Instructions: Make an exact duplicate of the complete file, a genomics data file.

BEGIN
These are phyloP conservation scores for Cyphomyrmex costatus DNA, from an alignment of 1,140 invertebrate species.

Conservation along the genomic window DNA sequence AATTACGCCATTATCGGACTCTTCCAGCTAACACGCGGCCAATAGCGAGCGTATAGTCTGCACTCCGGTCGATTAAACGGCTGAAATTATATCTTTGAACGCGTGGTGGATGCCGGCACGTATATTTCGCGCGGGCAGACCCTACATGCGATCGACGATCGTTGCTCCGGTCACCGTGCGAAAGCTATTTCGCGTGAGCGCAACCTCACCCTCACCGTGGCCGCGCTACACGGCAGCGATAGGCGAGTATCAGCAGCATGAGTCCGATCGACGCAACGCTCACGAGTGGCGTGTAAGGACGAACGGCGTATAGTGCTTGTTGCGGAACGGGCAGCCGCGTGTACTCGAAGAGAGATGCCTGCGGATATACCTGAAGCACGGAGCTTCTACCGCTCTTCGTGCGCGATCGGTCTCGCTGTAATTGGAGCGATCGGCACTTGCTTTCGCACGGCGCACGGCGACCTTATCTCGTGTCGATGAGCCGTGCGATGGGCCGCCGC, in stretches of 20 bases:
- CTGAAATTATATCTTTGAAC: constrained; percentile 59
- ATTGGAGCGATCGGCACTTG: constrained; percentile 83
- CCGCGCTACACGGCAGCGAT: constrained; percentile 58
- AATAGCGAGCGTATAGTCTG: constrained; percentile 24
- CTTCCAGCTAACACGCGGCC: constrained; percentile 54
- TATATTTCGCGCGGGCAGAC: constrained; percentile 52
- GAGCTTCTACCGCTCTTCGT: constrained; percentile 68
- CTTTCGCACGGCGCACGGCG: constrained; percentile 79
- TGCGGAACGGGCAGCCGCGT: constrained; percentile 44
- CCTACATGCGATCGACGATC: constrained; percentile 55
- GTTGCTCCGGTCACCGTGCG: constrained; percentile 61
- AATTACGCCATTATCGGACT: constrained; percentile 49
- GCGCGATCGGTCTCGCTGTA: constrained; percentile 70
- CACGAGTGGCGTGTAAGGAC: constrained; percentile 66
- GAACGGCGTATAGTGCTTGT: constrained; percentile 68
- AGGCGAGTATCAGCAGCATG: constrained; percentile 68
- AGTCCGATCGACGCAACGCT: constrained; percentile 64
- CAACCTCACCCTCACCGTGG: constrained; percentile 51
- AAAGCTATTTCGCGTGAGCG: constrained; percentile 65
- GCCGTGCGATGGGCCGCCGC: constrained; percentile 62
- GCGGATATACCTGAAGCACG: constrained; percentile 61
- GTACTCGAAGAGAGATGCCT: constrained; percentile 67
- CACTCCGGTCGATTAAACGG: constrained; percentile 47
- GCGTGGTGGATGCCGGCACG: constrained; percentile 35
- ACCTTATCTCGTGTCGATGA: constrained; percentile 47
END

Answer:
These are phyloP conservation scores for Cyphomyrmex costatus DNA, from an alignment of 1,140 invertebrate species.

Conservation along the genomic window DNA sequence AATTACGCCATTATCGGACTCTTCCAGCTAACACGCGGCCAATAGCGAGCGTATAGTCTGCACTCCGGTCGATTAAACGGCTGAAATTATATCTTTGAACGCGTGGTGGATGCCGGCACGTATATTTCGCGCGGGCAGACCCTACATGCGATCGACGATCGTTGCTCCGGTCACCGTGCGAAAGCTATTTCGCGTGAGCGCAACCTCACCCTCACCGTGGCCGCGCTACACGGCAGCGATAGGCGAGTATCAGCAGCATGAGTCCGATCGACGCAACGCTCACGAGTGGCGTGTAAGGACGAACGGCGTATAGTGCTTGTTGCGGAACGGGCAGCCGCGTGTACTCGAAGAGAGATGCCTGCGGATATACCTGAAGCACGGAGCTTCTACCGCTCTTCGTGCGCGATCGGTCTCGCTGTAATTGGAGCGATCGGCACTTGCTTTCGCACGGCGCACGGCGACCTTATCTCGTGTCGATGAGCCGTGCGATGGGCCGCCGC, in stretches of 20 bases:
- CTGAAATTATATCTTTGAAC: constrained; percentile 59
- ATTGGAGCGATCGGCACTTG: constrained; percentile 83
- CCGCGCTACACGGCAGCGAT: constrained; percentile 58
- AATAGCGAGCGTATAGTCTG: constrained; percentile 24
- CTTCCAGCTAACACGCGGCC: constrained; percentile 54
- TATATTTCGCGCGGGCAGAC: constrained; percentile 52
- GAGCTTCTACCGCTCTTCGT: constrained; percentile 68
- CTTTCGCACGGCGCACGGCG: constrained; percentile 79
- TGCGGAACGGGCAGCCGCGT: constrained; percentile 44
- CCTACATGCGATCGACGATC: constrained; percentile 55
- GTTGCTCCGGTCACCGTGCG: constrained; percentile 61
- AATTACGCCATTATCGGACT: constrained; percentile 49
- GCGCGATCGGTCTCGCTGTA: constrained; percentile 70
- CACGAGTGGCGTGTAAGGAC: constrained; percentile 66
- GAACGGCGTATAGTGCTTGT: constrained; percentile 68
- AGGCGAGTATCAGCAGCATG: constrained; percentile 68
- AGTCCGATCGACGCAACGCT: constrained; percentile 64
- CAACCTCACCCTCACCGTGG: constrained; percentile 51
- AAAGCTATTTCGCGTGAGCG: constrained; percentile 65
- GCCGTGCGATGGGCCGCCGC: constrained; percentile 62
- GCGGATATACCTGAAGCACG: constrained; percentile 61
- GTACTCGAAGAGAGATGCCT: constrained; percentile 67
- CACTCCGGTCGATTAAACGG: constrained; percentile 47
- GCGTGGTGGATGCCGGCACG: constrained; percentile 35
- ACCTTATCTCGTGTCGATGA: constrained; percentile 47